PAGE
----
I didn’t tell him they were copies I’d made by taking photographs of the originals. Again — the break-in had shaken me. I wasn’t sure how the person got in, or why, but I was damn sure to keep everything in the office disposable until I knew it was safe again.
I just shrugged.
“Ron, you know very well there are other people involved in Salt Marsh that got away,” Pierce said.
“Not that I can prove,” I said. “What does this have to do with Ellen Henry?”
“Nothing,” Pierce said. “I’m just very annoyed by your continual need for our trust and understanding, while you show us none in return. You can go — I’ll have your files returned after I’ve sorted through them all. Stay in town. I might still charge you with obstruction.”
At that, I stood up and flicked a last bit of ash into the tray on the table and headed out the door, shouldering past Pierce and Coleman. Neither moved to stop me, and I continued through the precinct without obstacle. Standing outside on the steps, I took several small puffs from my cigar. The day was rapidly ending, the setting sun blocked by the heavy clouds rolling in. A fat raindrop hit my shoulder. I knew by the time I got back to the office I’d be soaked through. But I also knew that was just another thing to happen to me, without me making any positive moves.
Everything in this case so far had been things happening to me, or to Audrey. Things I reacted to, rather than actively acting. It had already been old — now it was well past rotten. The next day would be different, and I’d come out swinging.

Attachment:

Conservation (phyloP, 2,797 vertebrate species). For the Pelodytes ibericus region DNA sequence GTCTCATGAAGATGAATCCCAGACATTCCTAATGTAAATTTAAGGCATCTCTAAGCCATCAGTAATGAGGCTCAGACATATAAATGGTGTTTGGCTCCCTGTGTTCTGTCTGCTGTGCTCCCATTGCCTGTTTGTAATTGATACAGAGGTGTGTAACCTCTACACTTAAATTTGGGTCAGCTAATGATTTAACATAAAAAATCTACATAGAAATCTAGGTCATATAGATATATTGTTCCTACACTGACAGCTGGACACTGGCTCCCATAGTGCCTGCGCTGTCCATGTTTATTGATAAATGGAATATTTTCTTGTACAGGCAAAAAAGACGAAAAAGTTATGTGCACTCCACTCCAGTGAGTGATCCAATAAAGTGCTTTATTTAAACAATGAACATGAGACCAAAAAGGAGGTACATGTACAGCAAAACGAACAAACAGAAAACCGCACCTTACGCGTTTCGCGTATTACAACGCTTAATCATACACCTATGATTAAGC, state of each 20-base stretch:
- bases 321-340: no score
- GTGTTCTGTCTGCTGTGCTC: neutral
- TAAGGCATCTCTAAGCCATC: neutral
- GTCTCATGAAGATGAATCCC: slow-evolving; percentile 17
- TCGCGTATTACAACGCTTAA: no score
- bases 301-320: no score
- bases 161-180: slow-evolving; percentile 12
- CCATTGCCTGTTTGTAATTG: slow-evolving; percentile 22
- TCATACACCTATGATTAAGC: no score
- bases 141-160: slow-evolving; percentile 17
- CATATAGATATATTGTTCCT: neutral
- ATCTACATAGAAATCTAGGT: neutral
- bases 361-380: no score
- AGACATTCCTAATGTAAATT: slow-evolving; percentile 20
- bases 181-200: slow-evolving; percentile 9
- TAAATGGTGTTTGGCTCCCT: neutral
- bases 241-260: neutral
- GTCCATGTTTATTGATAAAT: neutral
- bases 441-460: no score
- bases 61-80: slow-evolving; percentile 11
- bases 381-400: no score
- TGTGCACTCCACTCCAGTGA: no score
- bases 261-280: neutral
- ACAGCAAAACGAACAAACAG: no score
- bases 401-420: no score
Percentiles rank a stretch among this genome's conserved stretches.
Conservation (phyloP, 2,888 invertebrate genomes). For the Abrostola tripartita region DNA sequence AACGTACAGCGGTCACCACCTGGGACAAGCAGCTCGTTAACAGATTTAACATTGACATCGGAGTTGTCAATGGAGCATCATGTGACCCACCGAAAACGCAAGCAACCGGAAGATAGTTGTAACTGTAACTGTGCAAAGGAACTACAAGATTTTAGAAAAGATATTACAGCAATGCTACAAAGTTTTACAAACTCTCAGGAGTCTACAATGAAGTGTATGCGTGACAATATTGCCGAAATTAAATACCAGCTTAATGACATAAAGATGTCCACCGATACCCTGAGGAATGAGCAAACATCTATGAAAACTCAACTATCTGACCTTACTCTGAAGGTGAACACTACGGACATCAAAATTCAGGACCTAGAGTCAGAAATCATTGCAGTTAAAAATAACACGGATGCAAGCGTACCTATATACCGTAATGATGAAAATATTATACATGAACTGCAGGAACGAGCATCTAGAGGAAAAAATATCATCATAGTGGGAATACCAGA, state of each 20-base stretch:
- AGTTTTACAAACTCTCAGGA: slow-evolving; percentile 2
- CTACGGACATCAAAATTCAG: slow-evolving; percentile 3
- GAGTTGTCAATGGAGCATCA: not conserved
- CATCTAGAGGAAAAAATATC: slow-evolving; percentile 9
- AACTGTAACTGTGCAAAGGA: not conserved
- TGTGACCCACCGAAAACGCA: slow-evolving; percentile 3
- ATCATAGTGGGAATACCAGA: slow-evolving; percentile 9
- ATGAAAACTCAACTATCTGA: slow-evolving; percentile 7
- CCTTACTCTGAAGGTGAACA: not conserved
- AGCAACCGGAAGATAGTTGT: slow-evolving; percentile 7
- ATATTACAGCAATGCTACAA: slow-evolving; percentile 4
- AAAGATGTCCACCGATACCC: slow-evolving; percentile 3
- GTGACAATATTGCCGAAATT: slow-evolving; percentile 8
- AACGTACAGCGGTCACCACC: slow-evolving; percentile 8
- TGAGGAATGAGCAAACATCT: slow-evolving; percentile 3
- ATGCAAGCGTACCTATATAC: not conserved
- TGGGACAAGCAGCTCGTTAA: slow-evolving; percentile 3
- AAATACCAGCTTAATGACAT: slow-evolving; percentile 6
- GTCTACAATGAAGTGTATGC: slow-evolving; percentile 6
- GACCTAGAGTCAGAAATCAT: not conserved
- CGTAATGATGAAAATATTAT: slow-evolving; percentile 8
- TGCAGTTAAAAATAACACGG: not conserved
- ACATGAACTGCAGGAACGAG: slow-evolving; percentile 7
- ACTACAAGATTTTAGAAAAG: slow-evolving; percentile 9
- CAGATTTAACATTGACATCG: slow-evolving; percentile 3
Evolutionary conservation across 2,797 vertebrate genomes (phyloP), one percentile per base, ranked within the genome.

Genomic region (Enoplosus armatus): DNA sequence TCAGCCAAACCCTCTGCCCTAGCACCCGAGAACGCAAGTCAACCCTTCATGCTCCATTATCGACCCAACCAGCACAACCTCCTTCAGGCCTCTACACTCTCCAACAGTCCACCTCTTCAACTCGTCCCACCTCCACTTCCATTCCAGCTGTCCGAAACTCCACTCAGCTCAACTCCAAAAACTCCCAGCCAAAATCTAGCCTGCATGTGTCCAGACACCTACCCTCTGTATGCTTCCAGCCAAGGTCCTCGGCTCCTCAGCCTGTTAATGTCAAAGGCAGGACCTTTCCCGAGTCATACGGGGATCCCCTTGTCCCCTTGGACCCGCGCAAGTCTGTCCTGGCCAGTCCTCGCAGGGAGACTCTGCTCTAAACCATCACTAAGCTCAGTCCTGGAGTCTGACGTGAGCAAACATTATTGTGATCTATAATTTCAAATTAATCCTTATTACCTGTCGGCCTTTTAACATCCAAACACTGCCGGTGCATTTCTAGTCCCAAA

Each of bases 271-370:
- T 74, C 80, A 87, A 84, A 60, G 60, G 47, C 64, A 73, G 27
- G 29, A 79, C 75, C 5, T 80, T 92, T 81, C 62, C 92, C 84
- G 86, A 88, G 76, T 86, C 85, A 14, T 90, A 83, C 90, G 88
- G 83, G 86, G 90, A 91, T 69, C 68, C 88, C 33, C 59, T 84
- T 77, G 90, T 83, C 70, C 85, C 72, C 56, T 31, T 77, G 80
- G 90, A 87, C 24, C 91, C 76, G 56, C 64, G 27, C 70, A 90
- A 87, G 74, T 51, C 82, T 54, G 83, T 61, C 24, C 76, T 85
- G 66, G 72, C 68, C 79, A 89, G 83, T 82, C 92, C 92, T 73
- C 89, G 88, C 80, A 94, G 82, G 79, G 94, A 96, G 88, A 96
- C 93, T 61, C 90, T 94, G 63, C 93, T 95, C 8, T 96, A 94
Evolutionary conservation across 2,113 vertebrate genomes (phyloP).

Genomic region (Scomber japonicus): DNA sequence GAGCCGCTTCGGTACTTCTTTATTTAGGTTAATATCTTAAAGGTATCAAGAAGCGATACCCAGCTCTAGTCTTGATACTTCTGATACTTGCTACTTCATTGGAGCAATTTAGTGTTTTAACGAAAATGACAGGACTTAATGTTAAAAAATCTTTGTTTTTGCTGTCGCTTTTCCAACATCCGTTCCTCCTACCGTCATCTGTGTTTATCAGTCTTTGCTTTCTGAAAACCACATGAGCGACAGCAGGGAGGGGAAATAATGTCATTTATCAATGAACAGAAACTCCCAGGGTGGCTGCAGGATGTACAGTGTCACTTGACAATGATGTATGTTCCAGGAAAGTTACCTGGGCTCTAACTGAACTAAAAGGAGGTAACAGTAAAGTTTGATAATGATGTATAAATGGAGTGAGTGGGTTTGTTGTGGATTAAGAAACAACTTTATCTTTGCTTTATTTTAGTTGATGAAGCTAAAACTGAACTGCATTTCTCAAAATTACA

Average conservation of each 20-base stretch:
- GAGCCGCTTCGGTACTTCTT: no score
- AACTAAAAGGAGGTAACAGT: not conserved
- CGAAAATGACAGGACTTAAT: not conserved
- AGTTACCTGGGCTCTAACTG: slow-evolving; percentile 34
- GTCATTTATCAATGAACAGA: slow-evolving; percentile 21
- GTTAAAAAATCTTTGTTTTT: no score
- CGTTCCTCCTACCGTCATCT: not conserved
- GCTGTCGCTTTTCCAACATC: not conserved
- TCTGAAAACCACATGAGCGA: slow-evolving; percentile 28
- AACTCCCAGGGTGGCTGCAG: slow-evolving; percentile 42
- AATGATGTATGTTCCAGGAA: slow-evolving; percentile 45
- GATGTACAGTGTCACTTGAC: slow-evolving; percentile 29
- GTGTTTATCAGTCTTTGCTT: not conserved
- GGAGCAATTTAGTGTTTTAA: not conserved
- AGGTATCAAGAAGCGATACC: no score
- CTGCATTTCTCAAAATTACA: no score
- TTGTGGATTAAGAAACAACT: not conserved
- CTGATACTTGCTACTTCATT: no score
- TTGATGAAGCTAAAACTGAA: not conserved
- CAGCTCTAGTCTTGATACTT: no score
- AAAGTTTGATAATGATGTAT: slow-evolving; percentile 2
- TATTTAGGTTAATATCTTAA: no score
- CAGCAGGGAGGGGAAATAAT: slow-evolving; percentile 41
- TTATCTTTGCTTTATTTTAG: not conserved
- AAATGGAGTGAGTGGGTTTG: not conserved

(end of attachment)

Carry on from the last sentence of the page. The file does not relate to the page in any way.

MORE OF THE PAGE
Anderson cringed at the jingling bell when he walked into the accountant’s office. The man was preparing to leave for the day, ready to get back to his family. Anderson sat at the open chair across from his desk without a word and studied him for a long moment. The accountant, Murphy Dwyer, was tall — the nickname Stretch made sense for him. His red hair poked out from the sides of the hat he’d just put on. Anderson waited for the other man to speak. He was in a unique position, knowing more about Murphy than the man would ever suspect.
“May I help you?” Murphy asked.
“I’d like you to help me with some finances,” Anderson said. He extended his hand over the desk, leaning forward. Dwyer took it. “My name is Anderson.”
“That’s all you go by? Murphy Dwyer.”
“I’m an artist, we’re allowed to do that sort of thing,” Anderson said. “As it is, I take in a great deal of cash. I need to… arrange for it to appear correctly on the books. Don’t want to run afoul of the tax man.”
“How much cash are we talking?”
Anderson opened his jacket and took a small folded paper from the inside pocket. He slid it across the table to Dwyer, who unfolded it with an amused expression. That vanished as his eyes scanned over the figures Anderson had written down.
“What sort of art do you do, Anderson?” Dwyer asked.
Anderson smiled. “Many kinds. Are you interested?”
Dwyer nodded slowly, never taking his eyes from the page. “I’m guessing that a great deal of this comes in under the table?”
“Of course,” Anderson said. “Otherwise you would know who I was.”
Dwyer nodded again. “All right, we can clean this up. You understand that I’ll have to collect a percentage as a fee for this sort of work?”
“I wouldn’t have it any other way. The better you do, the more you make — and the more I have, legitimately. I also may call on you from time to time to hire others for me — lawyers, plumbers, whatever services I need that you might be able to recommend a good person for.” He extended his hand a second time.
They shook, and a lasting business relationship was born.